This research project seeks avenues for transforming cultural perceptions of mathematics in ways that broaden learners’ access to the discipline. The project addresses an issue of central importance to the field of STEM education: widespread cultural images of mathematics as an inscrutable domain available only to a small number of people of exceptional intelligence or innate capacity. Widely circulating cultural notions of mathematics as difficult and esoteric inflect many learners’ experiences with this discipline and ultimately have the unfortunate potential to discourage participation in or identification with mathematics. To address this issue, this project explores two conjectures:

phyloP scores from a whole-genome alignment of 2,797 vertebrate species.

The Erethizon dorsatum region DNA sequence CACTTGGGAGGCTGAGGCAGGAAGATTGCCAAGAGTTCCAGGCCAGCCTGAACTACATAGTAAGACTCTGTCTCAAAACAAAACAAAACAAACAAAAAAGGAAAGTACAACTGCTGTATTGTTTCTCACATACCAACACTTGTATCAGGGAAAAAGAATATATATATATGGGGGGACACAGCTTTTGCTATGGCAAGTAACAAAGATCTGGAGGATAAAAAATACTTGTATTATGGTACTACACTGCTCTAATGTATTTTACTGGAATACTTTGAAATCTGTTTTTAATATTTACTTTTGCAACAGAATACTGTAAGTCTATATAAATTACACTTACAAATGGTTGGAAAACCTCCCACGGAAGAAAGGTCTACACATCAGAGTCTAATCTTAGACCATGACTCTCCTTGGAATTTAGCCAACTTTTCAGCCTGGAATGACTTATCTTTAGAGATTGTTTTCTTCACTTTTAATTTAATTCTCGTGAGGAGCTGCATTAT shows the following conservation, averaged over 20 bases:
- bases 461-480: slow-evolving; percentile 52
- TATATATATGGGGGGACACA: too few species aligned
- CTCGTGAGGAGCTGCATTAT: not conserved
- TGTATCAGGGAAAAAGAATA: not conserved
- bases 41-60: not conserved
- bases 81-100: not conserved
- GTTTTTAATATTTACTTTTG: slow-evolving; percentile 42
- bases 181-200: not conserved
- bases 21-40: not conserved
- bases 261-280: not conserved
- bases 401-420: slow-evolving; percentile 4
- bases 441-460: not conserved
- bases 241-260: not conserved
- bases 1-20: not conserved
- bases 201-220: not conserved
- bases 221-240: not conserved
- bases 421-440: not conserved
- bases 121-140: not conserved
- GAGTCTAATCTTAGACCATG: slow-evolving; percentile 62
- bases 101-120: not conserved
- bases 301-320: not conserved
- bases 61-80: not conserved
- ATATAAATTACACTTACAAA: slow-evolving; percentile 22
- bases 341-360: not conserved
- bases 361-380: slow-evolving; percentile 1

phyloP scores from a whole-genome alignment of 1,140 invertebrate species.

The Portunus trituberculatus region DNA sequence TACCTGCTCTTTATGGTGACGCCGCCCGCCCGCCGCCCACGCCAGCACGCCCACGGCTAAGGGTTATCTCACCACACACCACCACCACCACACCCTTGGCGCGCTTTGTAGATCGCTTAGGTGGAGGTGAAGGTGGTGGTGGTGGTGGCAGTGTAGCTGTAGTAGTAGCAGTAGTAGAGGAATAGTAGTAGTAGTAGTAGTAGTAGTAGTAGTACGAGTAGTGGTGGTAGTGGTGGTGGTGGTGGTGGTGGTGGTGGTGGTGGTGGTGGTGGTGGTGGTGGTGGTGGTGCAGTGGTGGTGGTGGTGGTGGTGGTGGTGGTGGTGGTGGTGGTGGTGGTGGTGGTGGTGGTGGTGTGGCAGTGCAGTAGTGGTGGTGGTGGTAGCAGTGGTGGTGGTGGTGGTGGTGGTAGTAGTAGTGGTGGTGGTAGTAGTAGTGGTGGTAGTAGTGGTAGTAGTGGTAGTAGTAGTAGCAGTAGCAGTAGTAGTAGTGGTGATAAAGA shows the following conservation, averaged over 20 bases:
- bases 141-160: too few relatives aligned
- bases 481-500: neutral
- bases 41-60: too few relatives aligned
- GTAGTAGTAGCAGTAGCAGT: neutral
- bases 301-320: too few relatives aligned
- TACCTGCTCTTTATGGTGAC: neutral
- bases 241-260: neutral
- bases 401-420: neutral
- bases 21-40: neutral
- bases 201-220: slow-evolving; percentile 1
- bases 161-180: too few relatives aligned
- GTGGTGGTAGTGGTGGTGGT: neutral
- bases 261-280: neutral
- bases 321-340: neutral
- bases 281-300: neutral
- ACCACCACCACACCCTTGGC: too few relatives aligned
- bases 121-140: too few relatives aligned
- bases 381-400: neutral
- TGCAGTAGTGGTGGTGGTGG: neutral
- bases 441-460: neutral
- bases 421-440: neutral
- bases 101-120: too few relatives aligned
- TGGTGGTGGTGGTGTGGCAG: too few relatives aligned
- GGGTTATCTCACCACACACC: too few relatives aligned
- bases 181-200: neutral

1. Educational interventions that (a) merge mathematics and the arts and (b) engage learners’ bodies, through movement, interaction, and multimodal perception, can productively broaden cultural views for what is regarded as mathematics.
2. The diverse array of in stitutions in the informal education sector has a unique potential to engage learners with specific mathematical content in novel ways. The proposed project investigates each of these conjectures in the context of the establishment of a new research center, the InforMath Collaborative, that brings together university educational researchers with art and science museum professionals. This collaborative, through design-based research on exhibits and programs, integrates existing content from participating art and science museums with mathematics.